(Please note: the names and locations of all parties have been changed to protect the confidentiality of the participants in this medical malpractice case and its proceedings.)
The following blog entry is written from a defendant’s position as trial approaches. Reviewing this kind of briefing should help potential plaintiffs and clients better understand how parties in a personal injury case present such issues to the court.
In Morales v. Thompson (1959) 171 Cal. App.2d 405, 407, the appellate court, citing former Vehicle Code section 488 (the predecessor to V.C. section 20013), noted that “the trial court properly precluded a police report plaintiff’s attorney sought to introduce…” As explained in Summers v. Burdick (1961) 191 Cal. App.2d 464, 470, Vehicle Code sections 488 and 488.5 (now sections 20012 to 20015, inclusive), preclude police reports from being admitted into evidence.
In addition, any witness statements contained within the report are inadmissible hearsay, and not subject to any recognized exception. Evidence Code section 1200, et seq.
Not only is the traffic collision report inadmissible, but the plaintiff should be precluded from introducing statements contained therein through the back door by way of their experts. As explained by the court in the recent case of Garibay v. Hemmat (2008) 161 Cal. App.4th 735, 743, an “expert opinion may not be based on assumptions of fact that are without evidentiary support or based on factors that are speculative or conjectural…” The expert in that case based his opinions from medical records which were hearsay, and therefore, the court concluded that the expert’s opinion based on assumptions of fact without evidentiary support has no evidentiary value. Id.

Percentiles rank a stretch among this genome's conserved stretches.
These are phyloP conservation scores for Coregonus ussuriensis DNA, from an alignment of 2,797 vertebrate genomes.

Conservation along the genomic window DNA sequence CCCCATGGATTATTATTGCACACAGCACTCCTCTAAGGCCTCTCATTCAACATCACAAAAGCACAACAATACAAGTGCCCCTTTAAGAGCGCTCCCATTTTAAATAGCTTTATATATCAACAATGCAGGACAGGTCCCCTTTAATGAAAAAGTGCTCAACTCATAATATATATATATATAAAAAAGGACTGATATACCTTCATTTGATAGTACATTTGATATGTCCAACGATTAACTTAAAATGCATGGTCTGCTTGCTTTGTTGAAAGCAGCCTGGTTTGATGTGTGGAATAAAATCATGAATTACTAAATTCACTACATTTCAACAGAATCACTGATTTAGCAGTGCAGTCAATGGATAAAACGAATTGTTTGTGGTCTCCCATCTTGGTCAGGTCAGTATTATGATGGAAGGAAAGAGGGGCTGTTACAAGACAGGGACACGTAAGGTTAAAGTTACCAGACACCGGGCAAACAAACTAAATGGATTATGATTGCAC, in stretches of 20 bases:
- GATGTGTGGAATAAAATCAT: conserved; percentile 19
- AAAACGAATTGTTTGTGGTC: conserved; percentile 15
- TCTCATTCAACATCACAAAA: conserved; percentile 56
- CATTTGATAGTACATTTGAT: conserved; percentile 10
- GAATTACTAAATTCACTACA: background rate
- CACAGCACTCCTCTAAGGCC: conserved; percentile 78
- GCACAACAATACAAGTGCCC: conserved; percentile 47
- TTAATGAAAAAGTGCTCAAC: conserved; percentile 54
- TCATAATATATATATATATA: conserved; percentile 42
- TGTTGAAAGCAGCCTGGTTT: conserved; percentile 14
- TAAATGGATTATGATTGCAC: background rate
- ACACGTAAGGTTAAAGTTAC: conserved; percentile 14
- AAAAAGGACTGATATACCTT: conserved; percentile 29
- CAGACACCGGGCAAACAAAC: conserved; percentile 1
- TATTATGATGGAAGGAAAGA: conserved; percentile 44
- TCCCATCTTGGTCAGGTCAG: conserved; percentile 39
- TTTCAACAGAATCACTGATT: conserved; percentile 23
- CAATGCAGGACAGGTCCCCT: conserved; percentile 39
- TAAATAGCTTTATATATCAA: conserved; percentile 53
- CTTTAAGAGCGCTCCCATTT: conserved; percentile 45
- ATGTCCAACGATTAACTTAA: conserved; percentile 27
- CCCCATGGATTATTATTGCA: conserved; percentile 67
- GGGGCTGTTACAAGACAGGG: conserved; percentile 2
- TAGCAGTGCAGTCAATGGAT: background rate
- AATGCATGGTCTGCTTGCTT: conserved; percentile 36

The court in Garibay disapproved of the back door method of admitting otherwise inadmissible evidence through experts: Physicians can testify as to the basis of their opinion, but this is not intended to be a channel by which testifying physicians can place the opinion of out-of-court physicians before the trier of fact. Id. In other words, experts should not be used as a method to put inadmissible evidence before the jury. “[T]he expert’s opinion may not be based on assumptions of fact without evidentiary support…” People v. Richardson (2008) 43 Cal.4th 959.
An expert may not testify as to the details of matters on which the expert relies if those matters are otherwise inadmissible. For example, an expert may not under the guise of reasons bring before the jury incompetent hearsay evidence. People v. Coleman (1985) 38 Cal.3d 69, 92.
Therefore, based on the above the defendants request that the court preclude admission of the traffic collision report into evidence, preclude the plaintiff’s counsel and witnesses from making reference to the report, and preclude the plaintiff’s experts from basing any opinions on the report and from testifying as to the contents of the report.
For more information you are welcome to contact Sacramento personal injury lawyer, Moseley Collins.